Sato notes that the few samurai films made in the early post-war period were so regulated that they were almost unrecognizable as samurai films. While uncontrolled violence is the heart of the samurai film -- without it the film fails -- these early films were often tentative, democratic, anti-violent stories of the samurai choosing romantic love or farmwork over fighting. Although not made until 1955, Sato points to Kurosawa Akira's Seven Samurai in which samurai protect helpless villagers, as one successful example of mostly failed post-war attempts to adapt the genre to a changed world.25
Even after the end of the Occupation, however, samurai films did not return to their pre-war formulaic vigor until the second half of the 1950's when they came to dominate the popular market. The turning point in cinematic interest from romantic love to the samurai came in 1955 when yearly production topped 400 films. Samurai films attracted more viewers than modern dramas in 1955, 56, 58, and 59. Chiba Nobuo refers to this as the "Chushingura Boom."26 Chiba goes on to speculate that the domination of films concerning romantic love during the first half of the decade reflects popular discontent with the lack of freedom to pursue romantic love in culture. Similarly, the rapid rise in popularity of the samurai film during the latter half of the 1950s reflects the rise of a low-level recalcitrant nationalism freed at long last from the U.S. Occupation and its censors. Chiba suggests that while films made in the early 1950s depict realistic humanism in modern post-war life, the return to full-fledged samurai films signals the end of Japan's post-war. The "Chushingura Boom," Chiba claims, provided a needed confirmation of national identity.27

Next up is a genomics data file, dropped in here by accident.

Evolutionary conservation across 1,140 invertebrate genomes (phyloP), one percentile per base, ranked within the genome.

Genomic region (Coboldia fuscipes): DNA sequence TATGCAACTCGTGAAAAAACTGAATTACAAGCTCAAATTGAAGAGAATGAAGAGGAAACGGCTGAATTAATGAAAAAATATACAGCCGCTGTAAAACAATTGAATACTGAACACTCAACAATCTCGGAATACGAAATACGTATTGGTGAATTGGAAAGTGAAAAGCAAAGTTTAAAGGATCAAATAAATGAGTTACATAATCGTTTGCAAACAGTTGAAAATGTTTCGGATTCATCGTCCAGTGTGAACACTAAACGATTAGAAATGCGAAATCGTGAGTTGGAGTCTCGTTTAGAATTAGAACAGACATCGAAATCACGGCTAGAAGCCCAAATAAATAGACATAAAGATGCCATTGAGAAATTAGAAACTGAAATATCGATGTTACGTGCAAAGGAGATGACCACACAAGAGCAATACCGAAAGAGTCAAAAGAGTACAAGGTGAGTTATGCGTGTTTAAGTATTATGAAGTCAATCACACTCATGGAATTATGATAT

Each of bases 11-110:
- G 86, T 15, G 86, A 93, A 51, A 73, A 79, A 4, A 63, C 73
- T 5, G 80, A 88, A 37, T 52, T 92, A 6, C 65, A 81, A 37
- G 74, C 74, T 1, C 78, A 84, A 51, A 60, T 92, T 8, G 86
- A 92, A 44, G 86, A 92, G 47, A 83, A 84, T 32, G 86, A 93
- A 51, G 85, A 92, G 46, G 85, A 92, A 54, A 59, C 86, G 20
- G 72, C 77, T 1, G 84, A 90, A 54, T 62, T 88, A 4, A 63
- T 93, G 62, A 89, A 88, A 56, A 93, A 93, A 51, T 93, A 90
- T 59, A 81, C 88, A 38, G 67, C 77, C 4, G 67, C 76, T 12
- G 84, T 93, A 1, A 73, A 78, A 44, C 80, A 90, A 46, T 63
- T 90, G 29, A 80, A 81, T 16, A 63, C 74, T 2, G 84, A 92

Sato also views the samurai film as a revolt against modernization and Westernization, and sees its rise in popularity as an indication of Japan's tenuous modern identity. Samurai films glorify the past and assert traditional values.28 The mibun shakai (the social world of the samurai) is a world in which position, identity, morality, and action are clearly defined, pre-determined, and in harmony with established codes extending down to even the finest details of everyday life. Despite the permanent, unchanging parameters, however, the samurai world is at heart a world of action. The utter chaos of uncontrolled violence that marks the center of the genre finds its most perfect stage within this most ordered of worlds.